Referral networking and Dunbar’s number

Six degrees of separation.
Image via Wikipedia

I have been thinking more about the networking butterflies and why I believe there is a need to concentrate on just a couple or so referral groups. We know that it is important to see our network contacts, who are of course people, on a regular basis. It is only because we see them often enough that we can be comfortable with them and trust them with our reputation when we refer them.

I think we can only have so many people in our trusted social networking community and beyond that we may have contacts we could suggest and but probably not have the certainty to recommend. Our close referral group is probably restricted to Dunbar’s number. Robin Dunbar, who came up with this number is a British Anthropologist and Wikipedia explains “Dunbar’s number is a theoretical cognitive limit to the number of people with whom one can maintain stable social relationships. These are relationships in which an individual knows who each person is, and how each person relates to every other person”. It is best you read the Wiki article, but many of you will have come across this theory before. The number is 148, rounded up to 150 and I can buy into that.

I don’t think we need to get confused with having large numbers of contacts on-line. Thomas Power, chairman of Ecademy, believes we should have as many as we can. That does of course give rise to the “you never know” factor based on the theory that we all have only six degrees of separation from anyone else on the planet. I don’t really buy that one, but we can get lucky, and it allows the random possibility which recently found me a client in Australia via Twitter, from where I am certainly separated by a considerable distance. Thomas has an exceptional memory for people, has met more than nearly all of us, and the random process gives rise to great connections. However, my more modest but large number of network connections would not allow me to recommend without checking the provenance of any offer and ability of any person or company to deliver.

So, back to off-line referral networking, and into my special area which is breakfast networking. I am not comfortable in trusting and recommending huge numbers of people because I am still rooted in the tribe or village size of about 150. Furthermore, in any village there are going to be a few villagers we are not so keen on and don’t like to be with. Of course, some people leave our network village, and some join, but if I go to too many networking communities I feel I will get confused as to who to refer to whom.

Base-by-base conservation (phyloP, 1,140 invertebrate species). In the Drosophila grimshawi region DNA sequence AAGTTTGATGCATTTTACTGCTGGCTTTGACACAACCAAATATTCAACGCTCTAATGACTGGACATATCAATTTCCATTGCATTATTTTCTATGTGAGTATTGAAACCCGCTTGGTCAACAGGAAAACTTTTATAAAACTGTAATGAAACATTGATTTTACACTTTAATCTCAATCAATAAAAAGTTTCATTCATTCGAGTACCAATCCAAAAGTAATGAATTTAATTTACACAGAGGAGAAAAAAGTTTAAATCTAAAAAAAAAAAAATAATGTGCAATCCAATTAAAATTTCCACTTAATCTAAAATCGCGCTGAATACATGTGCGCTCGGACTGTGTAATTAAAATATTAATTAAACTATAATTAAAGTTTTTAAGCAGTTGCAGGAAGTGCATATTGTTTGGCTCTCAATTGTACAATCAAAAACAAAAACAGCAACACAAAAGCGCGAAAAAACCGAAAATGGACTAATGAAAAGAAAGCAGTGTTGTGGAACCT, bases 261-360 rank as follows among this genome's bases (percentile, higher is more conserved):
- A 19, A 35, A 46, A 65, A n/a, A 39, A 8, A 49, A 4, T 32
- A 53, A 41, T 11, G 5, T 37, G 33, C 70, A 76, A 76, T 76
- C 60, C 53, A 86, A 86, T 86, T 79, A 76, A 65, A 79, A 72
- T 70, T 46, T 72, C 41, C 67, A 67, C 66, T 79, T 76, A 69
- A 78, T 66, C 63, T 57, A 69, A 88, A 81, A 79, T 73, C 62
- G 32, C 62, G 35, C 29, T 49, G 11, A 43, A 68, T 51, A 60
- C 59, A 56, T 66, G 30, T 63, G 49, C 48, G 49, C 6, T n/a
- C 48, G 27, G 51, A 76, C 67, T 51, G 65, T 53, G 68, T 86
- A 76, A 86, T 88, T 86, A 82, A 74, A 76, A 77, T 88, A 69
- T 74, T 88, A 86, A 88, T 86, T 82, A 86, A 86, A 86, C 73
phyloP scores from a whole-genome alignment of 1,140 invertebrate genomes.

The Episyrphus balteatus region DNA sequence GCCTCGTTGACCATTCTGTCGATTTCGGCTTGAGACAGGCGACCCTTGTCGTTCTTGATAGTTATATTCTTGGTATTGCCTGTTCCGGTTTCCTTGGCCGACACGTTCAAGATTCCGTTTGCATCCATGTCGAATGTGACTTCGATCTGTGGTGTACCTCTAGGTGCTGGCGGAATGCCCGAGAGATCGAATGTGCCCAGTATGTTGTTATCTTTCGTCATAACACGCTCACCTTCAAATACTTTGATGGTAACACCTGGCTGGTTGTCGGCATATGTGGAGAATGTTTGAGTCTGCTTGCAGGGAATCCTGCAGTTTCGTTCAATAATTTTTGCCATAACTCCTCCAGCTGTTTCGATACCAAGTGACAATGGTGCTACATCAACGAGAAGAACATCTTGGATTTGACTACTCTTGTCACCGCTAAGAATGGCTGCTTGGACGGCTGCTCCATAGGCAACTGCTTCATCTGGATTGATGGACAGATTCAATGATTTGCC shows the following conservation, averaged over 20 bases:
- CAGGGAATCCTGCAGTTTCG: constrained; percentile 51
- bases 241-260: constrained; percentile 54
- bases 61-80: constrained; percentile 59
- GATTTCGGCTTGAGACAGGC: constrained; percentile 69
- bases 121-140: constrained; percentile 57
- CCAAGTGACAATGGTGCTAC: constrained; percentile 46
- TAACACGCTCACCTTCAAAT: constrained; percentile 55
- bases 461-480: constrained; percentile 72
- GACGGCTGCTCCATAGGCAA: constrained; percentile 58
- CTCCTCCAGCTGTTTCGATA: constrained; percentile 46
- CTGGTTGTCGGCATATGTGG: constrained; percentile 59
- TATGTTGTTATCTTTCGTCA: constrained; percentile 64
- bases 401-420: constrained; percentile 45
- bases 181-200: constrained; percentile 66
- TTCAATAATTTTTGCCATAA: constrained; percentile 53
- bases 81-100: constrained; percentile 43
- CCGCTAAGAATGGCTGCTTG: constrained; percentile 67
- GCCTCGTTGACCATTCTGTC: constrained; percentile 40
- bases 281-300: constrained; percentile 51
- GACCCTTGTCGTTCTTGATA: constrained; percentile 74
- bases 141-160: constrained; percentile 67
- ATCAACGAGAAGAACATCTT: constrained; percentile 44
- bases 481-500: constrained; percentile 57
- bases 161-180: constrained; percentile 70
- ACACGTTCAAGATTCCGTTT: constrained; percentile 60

What do you think?

© Jon Stow 2010

Related post: Networking, hunting and butterflies

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Networking, hunting and butterflies

As someone who runs a breakfast referral group, I follow-up visitors who have attended the occasional meeting in the past but who have not become regulars and signed on the dotted line as members. It is fascinating to hear the different responses, such as the person who obviously didn’t get networking because he was worried about just meeting the same people every week when he joined us for breakfast.

I caught up with another guy this week, and asked him why he hadn’t been to see us. He said “I already go to two networking groups and I don’t want to dilute my referrals too much”.

While I was disappointed as I had hoped he could be a valuable member of the group, I thought this was a great answer from someone who really understands networking and the importance of building trust in his inner circle of business friends. He has earned my respect.

The problem with the networking butterflies, those who flit from group to group and probably cover quite a few miles, is that they are in reality hunters. They have to be because they spread themselves too thinly to be capable of giving referrals to many people they meet.

What they hope for is a great and fortunate referral or at least a good lead in a conversation they may have with someone they hardly know. Of course it happens and it has its place in the business world in that such people are salesmen or saleswomen; let us settle for sales people. However they are not good networkers and are not expecting to be able to give anything back. Networking success usually involves giving first and receiving later.

Our hunting butterflies may protest that their larger business network may benefit from referrals. They may suggest that they can maintain relationships with one or two hundred people in a referral networking environment. They may refer to Dunbar’s number but the reality is that if they know ten printers and eight graphic designers, only one of those is up for each referral in those categories and that is the one they know best.

Do you agree? Have you seen these people fluttering around?

© Jon Stow 2010

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